The modular wall forming system of the present invention enables two opposing spaced apart form sections to be connected together off-site and then transported and put in place as a single unit. The cross ties that connect the opposing panels together incorporate a stabilizing structure that prevents relative movement between the opposing form sections, and which allows the modular form units to be transported and installed without the connected panels shifting out of alignment. The novel stabilizing structure also cooperates with reinforcing ribs on the panel sections to stiffen each section, which substantially reduces the number of cross ties required. The stabilizing structure further enables each panel to be much longer than any prior art panels. Forms as long as 96 inches having been successfully fabricated and used.
Each panel also includes a lip or flange extending from its lower edge which enables the installer to place backfill or ballast to anchor the form units without ground anchors. The resulting footing structure is rectangular in accordance with most local codes, and yet the forms can subsequently be stripped and removed without removing the ballast. The present modular forms system also offers much greater flexibility in forming corners and other foundation features, such as supports for fireplaces or other applications which must support heavy point loads.
Accordingly, it is an object of this invention to provide a modular wall forming system for forming foundation walls and footings simultaneously.
Another object of this invention is to provide a modular wall forming system that allows two opposing panels to be connected off-site and then transported and installed as a unit.
Still another object of this invention is to provide a modular wall forming system that maintains the two opposing form panels in precise alignment with each other and secured against relative movement.
A further object of this invention is to provide a modular wall forming system that forms rectangular footings and that does not require labor intensive ground anchors.
These and other objects of the invention will become evident upon a reading of the following detailed description.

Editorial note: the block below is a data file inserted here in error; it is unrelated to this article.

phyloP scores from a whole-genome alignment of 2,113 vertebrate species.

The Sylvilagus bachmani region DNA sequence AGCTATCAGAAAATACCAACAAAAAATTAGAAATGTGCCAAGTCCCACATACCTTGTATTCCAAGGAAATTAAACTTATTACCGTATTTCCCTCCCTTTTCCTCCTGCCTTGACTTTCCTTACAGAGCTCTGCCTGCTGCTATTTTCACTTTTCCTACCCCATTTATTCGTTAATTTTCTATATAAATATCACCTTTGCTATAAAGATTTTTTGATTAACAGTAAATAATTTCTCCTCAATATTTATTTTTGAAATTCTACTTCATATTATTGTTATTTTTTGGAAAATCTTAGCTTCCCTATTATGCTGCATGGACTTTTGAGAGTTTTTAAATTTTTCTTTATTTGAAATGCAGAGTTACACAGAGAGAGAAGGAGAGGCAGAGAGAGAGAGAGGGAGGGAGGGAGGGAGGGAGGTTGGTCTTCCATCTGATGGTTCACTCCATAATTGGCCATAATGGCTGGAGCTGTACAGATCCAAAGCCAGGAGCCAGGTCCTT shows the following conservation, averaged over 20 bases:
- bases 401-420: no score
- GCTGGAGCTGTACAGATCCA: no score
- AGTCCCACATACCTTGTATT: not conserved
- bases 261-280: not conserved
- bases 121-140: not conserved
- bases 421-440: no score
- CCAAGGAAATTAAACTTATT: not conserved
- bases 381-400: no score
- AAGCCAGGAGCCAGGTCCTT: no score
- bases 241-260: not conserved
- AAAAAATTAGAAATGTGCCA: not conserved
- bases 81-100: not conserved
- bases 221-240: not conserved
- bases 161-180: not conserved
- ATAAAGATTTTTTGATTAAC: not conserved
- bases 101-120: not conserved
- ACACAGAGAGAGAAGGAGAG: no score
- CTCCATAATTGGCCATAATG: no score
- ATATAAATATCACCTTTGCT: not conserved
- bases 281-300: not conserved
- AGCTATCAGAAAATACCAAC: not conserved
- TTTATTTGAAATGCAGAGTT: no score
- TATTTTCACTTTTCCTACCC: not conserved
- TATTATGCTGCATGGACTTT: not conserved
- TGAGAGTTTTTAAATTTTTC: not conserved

FIG. 1 is a perspective view of a modular concrete wall form unit according to the present invention shown being installed adjacent to a similar unit in preparation for pouring concrete into the form system;
FIG. 2 is an exploded view in perspective of the modular concrete form unit shown in FIG. 1;
FIG. 3 is a cross-sectional view of the modular concrete form unit shown in FIGS. 1 and 2 taken substantially along lines 3--3 of FIG. 1;
FIG. 3A is a cross-sectional view of the stabilizing spacer taken substantially along lines 3A--3A of FIG. 3;
FIG. 4 is a top plan view of a modular corner unit for use in conjunction with two of the modular units shown in FIGS. 1 through 3 to form the corner of a wall;
FIG. 5 is an fragmentary exploded view in perspective of the modular corner unit shown in FIG. 4;
FIG. 5A is a perspective view of the extender panels for use with the modular corner unit shown in FIGS. 4 and 5; and
FIG. 6 is a perspective view of the modular form unit shown in FIGS. 1 through 3 shown with an auxiliary section attached to the top portion for forming a relatively tall concrete wall.
The embodiment herein described is not intended to be exhaustive or to limit the invention to the precise form disclosed. It has been chosen and described in order to explain the principles of the invention as well as its application and practical use to best enable others skilled in the art to follow its teachings.
Referring now to the drawings, a modular form unit having the features of the present invention is generally indicated by the reference numeral 10. Unit 10 includes a pair of generally symmetrical spaced apart members 12, 14 which are spaced apart by a plurality of stabilizing spacers 16 to define a concrete receiving cavity 18 between the members. Each of the members 12, 14 includes an upper edge 20, a lower edge 22, and a pair of side edges 24, 26. Side edges 24, 26 include a plurality of bolt holes 28 to permit edges 24, 26 to be attached to a similar adjacent form unit 10'.